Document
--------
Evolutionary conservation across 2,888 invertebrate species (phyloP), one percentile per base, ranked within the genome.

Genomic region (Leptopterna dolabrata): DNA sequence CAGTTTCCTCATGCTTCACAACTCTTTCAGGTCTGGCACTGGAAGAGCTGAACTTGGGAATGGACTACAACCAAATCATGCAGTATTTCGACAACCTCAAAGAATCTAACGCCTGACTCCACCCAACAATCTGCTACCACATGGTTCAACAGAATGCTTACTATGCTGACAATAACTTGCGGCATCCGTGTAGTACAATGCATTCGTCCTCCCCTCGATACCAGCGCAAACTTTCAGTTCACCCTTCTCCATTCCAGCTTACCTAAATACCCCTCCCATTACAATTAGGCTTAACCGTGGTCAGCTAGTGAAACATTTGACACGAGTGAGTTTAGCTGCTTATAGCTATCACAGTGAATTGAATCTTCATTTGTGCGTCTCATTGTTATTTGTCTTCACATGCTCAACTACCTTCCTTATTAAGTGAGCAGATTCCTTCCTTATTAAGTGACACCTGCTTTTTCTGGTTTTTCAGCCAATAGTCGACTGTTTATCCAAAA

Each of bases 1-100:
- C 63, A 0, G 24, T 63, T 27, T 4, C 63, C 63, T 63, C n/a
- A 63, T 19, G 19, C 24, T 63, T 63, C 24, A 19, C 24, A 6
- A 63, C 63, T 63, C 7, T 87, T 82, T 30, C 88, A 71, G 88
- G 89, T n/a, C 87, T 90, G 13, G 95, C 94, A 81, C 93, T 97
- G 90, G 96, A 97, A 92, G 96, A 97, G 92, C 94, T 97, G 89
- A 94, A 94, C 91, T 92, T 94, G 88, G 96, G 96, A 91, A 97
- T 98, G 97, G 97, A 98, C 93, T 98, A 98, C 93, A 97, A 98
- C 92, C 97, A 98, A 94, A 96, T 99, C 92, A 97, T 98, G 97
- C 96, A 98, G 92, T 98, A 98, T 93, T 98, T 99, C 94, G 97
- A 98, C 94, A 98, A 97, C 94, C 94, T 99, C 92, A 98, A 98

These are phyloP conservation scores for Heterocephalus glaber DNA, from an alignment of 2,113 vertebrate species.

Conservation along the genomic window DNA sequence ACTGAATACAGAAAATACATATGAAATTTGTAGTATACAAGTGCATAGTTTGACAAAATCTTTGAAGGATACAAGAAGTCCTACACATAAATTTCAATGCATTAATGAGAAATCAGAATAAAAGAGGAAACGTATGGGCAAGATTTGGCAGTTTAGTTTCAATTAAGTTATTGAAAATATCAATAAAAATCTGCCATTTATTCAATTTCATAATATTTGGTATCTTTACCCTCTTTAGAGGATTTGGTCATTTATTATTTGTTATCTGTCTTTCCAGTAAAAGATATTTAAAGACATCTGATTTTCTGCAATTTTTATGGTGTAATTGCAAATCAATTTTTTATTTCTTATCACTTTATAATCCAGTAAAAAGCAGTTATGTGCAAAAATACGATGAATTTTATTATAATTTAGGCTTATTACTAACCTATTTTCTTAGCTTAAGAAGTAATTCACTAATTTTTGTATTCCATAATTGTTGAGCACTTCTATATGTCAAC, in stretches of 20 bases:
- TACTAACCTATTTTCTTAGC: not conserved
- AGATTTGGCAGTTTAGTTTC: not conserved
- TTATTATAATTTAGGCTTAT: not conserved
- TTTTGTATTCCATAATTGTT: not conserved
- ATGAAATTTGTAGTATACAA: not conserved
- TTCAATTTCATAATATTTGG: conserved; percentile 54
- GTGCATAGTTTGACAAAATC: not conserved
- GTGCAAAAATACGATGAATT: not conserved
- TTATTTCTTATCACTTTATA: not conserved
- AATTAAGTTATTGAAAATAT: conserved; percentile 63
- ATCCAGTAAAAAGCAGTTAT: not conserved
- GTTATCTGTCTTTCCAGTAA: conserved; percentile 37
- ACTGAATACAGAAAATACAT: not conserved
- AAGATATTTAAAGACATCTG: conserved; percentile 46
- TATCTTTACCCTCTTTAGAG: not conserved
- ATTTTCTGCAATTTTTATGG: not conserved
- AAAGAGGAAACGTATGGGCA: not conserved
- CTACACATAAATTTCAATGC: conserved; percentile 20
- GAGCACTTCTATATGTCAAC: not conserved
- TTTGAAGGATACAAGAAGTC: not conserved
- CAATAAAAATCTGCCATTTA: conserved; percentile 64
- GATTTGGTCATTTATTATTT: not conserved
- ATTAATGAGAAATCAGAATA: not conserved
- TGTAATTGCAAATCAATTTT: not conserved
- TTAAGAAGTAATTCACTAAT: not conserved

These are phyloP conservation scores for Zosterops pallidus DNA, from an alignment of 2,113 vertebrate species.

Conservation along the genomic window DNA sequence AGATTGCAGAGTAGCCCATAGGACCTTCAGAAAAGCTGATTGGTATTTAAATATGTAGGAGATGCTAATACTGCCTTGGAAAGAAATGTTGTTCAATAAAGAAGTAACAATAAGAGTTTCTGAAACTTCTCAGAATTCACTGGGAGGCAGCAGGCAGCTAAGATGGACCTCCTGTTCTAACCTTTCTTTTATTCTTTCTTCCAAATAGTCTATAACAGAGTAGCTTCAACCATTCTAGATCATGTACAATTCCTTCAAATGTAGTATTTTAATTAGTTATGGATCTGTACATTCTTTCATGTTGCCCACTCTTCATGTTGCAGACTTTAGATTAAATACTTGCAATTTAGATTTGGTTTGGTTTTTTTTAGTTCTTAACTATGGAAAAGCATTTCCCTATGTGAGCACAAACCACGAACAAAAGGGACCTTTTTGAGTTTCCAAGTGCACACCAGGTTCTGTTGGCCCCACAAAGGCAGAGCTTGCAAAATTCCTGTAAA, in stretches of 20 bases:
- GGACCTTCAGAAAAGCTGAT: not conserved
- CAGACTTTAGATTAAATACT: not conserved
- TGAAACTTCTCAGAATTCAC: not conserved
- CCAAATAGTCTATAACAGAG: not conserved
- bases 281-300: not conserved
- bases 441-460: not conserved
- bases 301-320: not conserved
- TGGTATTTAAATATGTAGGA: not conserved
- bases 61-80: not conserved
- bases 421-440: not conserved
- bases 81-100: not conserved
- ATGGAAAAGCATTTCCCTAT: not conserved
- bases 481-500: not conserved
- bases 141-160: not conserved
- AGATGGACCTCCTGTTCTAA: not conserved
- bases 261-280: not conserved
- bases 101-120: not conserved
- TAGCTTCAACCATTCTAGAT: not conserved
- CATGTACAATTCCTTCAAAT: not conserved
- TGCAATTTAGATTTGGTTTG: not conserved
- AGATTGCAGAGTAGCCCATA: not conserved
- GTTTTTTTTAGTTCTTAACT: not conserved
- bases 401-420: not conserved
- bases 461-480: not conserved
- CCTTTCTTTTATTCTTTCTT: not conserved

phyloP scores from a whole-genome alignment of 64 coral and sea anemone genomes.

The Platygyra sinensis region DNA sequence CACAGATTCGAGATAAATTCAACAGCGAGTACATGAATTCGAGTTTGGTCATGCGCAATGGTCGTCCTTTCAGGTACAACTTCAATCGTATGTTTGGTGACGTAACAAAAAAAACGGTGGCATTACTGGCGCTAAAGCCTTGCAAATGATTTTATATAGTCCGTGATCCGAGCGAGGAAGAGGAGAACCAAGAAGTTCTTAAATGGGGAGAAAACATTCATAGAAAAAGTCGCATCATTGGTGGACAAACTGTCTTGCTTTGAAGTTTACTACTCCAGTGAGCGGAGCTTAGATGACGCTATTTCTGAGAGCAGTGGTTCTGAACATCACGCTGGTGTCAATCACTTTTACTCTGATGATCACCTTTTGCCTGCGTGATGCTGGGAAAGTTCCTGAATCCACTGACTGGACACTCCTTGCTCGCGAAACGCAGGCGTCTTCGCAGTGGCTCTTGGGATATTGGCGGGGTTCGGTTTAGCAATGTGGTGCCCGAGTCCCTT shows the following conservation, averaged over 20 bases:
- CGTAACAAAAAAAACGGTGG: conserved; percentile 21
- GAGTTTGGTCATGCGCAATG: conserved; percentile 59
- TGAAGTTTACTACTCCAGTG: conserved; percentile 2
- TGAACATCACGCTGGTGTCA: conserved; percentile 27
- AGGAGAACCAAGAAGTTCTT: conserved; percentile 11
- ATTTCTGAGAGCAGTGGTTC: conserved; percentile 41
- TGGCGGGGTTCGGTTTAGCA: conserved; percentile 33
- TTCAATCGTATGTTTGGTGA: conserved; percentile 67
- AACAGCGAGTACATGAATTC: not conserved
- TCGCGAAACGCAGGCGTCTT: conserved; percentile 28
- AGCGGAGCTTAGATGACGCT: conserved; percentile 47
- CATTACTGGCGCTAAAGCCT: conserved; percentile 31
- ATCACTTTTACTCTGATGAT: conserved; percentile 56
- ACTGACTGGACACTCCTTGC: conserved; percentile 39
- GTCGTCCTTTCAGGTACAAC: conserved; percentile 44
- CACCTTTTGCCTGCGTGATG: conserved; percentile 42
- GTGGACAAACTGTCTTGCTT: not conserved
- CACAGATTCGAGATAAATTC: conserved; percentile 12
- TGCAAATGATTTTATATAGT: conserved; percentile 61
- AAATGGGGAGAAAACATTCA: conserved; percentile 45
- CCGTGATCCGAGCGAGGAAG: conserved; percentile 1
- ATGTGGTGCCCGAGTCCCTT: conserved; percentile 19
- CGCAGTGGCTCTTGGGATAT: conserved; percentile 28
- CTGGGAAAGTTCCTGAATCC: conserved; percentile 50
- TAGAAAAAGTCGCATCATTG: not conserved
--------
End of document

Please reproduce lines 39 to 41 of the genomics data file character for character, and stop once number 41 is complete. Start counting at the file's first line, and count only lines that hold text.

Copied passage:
- TGTAATTGCAAATCAATTTT: not conserved
- TTAAGAAGTAATTCACTAAT: not conserved

These are phyloP conservation scores for Zosterops pallidus DNA, from an alignment of 2,113 vertebrate species.